We do not have the space here to review the current state of this myopic vision in the world historical literature. But a brief perusal of several of the most popular world history textbooks demonstrates why these views persist with such vehemence. World History, by William J. Duiker and Jackson J. Spielvogel, spends the first 167 pages of a 1003 page text (16.7%) discussing the rise and development of European Civilizations up to the fall of the Roman Empire.6 It then spends 22 pages (2.2%) discussing pre-contact America. This chapter begins with the stereotypical account of Cortés, the conquest of the Aztec, and the naiveté and paralyzing superstition of Aztec leaders. Cortés and his "forces" are accompanied by a "crowd of people" (instead of well over 100,000 formidable native warriors equipped and supplied for war).7 11
    The use of language throughout the text reveals the inherent eurocentric bias of the authors. The Aztecs are described as a "previously unknown civilization."8 The section heading on the Maya is entitled "The Mysterious Maya."9 The entire text focuses on the strange and mystical nature of New World civilizations. Color images of pyramids, human sacrifice, the sun calendar, a "fantastic creature pot," and Machu Picchu are scattered liberally throughout the chapter. In short, the account depicts pre-contact America as an exotic, mystical world with strange gods and stunning architecture ruled by sadistic and superstitious kings. 12
    The single page devoted to the non-Central American and Andean areas only mentions the "stateless" societies that built earthen mounds, large burials, and cliff dwellings. We learn that Pueblo peoples were probably cannibals until the Spanish brought them the horse so that they could take up hunting again. There is no discussion of the economy or of economic institutions, although there is at least one mention that the Hopewell "ranged from the shores of Lake Superior to the Appalachian Mountains and the Gulf of Mexico in search of metals, shells, obsidian, and manufactured items to support their economic needs and religious beliefs."10 13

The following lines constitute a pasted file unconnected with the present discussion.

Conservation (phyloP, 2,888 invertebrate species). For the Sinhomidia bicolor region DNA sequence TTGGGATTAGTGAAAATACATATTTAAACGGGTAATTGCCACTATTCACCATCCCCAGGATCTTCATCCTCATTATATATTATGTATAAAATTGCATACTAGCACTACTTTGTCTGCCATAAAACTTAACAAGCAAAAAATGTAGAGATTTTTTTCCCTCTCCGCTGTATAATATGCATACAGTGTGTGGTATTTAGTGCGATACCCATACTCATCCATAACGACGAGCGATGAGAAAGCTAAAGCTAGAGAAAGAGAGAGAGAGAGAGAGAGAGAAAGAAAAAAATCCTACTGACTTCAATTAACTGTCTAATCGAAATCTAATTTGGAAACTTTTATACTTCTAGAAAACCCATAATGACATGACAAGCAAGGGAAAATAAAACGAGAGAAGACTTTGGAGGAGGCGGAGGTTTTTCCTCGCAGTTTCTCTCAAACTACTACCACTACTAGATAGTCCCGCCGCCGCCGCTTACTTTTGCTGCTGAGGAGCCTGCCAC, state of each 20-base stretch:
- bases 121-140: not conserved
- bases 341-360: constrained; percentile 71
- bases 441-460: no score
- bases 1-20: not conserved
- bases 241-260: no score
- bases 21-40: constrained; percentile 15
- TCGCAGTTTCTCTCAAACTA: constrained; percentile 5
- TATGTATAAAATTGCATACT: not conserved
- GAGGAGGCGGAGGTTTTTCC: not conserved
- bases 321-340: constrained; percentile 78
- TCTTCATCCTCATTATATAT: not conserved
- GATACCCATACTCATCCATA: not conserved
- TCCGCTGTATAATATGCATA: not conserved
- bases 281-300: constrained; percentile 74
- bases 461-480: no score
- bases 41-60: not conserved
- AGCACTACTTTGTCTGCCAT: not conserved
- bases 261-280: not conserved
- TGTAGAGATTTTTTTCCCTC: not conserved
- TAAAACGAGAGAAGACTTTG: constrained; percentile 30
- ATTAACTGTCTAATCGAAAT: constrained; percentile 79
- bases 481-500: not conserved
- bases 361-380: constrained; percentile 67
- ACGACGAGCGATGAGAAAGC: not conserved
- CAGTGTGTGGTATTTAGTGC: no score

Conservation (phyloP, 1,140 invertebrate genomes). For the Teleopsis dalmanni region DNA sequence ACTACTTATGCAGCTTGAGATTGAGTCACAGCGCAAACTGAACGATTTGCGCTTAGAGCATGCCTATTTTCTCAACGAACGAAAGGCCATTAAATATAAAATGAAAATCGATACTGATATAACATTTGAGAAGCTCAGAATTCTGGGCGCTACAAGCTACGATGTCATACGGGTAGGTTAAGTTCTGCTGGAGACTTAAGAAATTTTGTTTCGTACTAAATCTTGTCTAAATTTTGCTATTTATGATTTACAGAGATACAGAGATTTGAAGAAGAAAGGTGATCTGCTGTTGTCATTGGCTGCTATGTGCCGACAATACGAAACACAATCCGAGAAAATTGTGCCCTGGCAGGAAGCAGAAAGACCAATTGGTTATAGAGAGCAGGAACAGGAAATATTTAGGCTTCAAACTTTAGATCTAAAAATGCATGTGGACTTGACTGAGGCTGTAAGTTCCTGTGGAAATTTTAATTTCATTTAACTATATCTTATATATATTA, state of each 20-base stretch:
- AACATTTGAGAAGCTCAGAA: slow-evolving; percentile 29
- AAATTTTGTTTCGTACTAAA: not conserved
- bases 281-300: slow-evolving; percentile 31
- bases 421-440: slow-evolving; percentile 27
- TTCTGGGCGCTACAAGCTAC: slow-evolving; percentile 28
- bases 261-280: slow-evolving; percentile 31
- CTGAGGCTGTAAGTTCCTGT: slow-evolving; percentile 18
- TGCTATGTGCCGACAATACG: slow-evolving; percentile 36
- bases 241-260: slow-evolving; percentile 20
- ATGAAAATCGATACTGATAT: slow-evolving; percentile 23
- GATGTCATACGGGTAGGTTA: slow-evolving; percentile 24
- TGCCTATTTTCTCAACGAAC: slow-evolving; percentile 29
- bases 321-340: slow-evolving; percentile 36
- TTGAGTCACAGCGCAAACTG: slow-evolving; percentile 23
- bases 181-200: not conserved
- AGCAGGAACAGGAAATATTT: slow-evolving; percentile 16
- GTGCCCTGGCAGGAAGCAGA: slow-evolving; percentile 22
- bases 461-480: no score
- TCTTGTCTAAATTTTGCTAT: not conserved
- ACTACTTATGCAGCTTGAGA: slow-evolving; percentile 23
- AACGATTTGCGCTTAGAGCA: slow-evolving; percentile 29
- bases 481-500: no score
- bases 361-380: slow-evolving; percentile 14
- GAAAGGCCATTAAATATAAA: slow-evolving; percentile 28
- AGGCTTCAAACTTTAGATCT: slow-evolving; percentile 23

What are we to take from this portrayal? We learn that the native peoples of the Americas were interesting because they were exotic, but that they did nothing of lasting importance. Their societies and cultures developed slowly, waiting for the more dynamic European culture to provide them with new opportunities. With conquest they became permanently submerged into European cultures, died away, or ignorantly resisted modernization. 14
    Howard Spodeck's widely used text The World's History follows a similar pattern.11 Aside from a few references here and there to the very early migrations to the Americas, only 13 pages (1.5%) are given to American societies in an 879 page text. These pages deal only with the "high cultures" of Mesoamerica and South America, and they focus almost entirely on cities. Trade is only mentioned in the context of exchanging food for other important commodities such as cotton—where European trade in the immediate pre-contact period is described as dynamic. Two hundred pages later we return to America under the section entitled "The Movement of Goods and Peoples." In three pages Spodek argues that only two major trade networks had developed. The "northern network" existed to serve the cultures of Mexico and the "southern network" serviced the central Andes and the Pacific Coast. One wonders what the other millions of inhabitants of the Western Hemisphere were doing. Did they somehow manage to survive in completely self-contained communities with no interest or need for non-local resources? 15